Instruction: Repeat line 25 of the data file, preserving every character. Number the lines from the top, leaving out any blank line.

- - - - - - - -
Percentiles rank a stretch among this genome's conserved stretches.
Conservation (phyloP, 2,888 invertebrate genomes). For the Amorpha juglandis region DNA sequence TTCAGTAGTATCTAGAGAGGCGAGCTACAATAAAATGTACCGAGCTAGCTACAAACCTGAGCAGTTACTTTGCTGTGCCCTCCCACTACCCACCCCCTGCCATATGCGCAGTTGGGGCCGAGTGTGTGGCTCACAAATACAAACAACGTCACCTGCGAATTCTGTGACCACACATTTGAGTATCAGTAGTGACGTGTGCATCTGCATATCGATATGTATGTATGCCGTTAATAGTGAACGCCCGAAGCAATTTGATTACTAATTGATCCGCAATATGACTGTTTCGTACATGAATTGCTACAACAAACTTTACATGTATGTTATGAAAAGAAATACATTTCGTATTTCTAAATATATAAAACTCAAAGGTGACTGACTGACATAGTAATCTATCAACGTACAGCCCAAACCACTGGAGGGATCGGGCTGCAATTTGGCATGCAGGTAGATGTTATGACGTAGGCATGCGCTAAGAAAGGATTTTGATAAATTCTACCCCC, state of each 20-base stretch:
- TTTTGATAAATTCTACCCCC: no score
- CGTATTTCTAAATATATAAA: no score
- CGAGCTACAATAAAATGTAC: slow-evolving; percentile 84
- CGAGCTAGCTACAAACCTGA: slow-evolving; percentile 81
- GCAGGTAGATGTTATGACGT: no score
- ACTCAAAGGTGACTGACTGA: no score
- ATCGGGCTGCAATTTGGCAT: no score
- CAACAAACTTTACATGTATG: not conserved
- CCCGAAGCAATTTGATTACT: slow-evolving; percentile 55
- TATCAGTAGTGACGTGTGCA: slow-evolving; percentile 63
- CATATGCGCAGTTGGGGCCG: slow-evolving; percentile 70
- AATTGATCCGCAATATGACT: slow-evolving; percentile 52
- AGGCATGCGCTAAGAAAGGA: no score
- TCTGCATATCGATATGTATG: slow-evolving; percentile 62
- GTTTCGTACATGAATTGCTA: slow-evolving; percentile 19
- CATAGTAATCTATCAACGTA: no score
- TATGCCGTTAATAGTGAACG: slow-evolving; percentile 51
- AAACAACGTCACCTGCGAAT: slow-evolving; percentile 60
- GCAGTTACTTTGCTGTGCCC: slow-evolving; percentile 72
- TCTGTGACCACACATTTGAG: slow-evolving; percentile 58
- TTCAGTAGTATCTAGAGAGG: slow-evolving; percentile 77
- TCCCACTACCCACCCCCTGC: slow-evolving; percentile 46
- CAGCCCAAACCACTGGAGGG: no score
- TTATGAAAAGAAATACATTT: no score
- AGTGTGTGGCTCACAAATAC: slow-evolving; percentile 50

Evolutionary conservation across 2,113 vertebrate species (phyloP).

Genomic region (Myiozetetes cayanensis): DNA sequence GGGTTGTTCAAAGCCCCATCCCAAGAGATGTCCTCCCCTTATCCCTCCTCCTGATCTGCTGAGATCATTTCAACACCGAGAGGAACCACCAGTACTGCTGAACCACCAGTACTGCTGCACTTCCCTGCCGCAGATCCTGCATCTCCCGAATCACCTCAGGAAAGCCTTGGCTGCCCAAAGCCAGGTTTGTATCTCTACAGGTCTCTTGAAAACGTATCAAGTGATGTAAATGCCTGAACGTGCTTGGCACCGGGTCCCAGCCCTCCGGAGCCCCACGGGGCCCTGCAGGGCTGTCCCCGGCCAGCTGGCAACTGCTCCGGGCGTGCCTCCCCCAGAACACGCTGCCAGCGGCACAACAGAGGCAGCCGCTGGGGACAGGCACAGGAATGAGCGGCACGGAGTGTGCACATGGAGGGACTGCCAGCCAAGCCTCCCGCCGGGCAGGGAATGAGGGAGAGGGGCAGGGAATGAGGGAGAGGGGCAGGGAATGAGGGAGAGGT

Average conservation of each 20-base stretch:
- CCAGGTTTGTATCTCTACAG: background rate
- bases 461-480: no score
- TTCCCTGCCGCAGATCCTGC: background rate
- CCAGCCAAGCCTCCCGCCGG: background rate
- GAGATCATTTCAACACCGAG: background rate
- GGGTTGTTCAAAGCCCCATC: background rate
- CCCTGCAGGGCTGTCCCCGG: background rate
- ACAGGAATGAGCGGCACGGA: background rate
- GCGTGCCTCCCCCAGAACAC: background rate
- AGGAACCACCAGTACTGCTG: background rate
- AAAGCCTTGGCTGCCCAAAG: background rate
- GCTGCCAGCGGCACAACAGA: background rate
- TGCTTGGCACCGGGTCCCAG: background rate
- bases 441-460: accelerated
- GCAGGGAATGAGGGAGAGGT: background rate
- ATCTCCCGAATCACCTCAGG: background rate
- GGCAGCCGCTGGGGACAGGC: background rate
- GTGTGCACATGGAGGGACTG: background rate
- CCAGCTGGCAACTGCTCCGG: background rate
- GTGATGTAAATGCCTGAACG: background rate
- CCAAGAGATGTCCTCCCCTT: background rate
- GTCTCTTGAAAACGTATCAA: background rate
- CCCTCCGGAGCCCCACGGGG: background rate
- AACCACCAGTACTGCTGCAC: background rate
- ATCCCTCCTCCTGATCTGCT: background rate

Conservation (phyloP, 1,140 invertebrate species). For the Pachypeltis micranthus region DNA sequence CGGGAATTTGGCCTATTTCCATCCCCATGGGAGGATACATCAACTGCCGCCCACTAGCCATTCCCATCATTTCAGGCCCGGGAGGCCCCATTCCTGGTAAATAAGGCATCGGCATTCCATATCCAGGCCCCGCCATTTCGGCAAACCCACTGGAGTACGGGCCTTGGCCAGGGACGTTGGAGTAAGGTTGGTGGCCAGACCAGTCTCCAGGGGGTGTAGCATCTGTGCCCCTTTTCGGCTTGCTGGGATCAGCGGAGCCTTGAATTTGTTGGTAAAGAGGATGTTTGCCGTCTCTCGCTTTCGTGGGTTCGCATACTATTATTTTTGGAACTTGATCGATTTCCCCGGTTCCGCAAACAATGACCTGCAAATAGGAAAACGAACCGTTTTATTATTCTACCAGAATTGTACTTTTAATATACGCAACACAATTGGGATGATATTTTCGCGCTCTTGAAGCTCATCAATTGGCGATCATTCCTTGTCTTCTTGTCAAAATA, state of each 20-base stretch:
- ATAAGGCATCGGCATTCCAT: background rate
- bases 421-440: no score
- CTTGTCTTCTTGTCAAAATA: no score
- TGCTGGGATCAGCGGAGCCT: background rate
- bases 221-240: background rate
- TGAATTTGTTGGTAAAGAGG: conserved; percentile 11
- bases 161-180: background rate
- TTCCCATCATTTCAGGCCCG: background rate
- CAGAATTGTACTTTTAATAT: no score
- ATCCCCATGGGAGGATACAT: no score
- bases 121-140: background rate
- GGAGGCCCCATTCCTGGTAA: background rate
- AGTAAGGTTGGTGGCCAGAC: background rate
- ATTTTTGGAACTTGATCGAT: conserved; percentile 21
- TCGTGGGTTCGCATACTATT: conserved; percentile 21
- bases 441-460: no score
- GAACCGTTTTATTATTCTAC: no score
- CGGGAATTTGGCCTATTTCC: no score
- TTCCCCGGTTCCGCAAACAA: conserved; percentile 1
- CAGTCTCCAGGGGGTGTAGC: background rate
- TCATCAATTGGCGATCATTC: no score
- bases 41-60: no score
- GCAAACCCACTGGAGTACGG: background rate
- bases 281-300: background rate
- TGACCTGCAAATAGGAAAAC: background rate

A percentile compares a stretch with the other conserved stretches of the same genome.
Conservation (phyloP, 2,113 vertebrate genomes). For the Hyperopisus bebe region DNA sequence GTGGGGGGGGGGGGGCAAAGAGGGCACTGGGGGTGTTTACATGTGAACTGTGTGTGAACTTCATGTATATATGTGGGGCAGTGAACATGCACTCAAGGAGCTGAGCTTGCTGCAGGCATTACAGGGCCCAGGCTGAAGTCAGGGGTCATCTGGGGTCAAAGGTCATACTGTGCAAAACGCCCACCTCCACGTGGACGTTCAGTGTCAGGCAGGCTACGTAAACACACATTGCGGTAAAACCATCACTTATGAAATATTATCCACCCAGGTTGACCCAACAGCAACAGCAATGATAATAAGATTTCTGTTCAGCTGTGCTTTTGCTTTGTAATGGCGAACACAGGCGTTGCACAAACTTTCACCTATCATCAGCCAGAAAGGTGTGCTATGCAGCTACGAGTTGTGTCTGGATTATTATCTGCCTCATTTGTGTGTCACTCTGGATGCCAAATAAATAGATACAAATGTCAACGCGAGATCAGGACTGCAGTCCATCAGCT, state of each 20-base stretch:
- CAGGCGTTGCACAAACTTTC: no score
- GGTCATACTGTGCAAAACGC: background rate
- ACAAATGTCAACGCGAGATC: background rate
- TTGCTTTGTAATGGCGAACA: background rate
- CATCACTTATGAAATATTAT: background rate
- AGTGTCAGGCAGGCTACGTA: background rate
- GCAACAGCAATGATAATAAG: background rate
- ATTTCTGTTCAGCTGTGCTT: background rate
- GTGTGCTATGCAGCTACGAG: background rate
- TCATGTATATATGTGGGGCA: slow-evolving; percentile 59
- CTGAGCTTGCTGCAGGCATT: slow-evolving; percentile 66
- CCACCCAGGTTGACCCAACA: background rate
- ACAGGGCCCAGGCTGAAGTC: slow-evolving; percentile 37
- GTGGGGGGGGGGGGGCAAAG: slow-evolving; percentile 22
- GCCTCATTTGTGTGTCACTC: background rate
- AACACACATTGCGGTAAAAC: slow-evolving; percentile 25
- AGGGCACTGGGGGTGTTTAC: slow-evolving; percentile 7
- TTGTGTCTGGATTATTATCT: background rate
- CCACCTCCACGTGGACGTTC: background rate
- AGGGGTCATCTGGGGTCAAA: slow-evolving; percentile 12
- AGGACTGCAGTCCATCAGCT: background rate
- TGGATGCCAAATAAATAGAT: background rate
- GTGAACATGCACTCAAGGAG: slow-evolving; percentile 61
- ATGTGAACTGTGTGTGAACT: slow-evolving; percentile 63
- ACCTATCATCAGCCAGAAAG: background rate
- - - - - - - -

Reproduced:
- CAGCCCAAACCACTGGAGGG: no score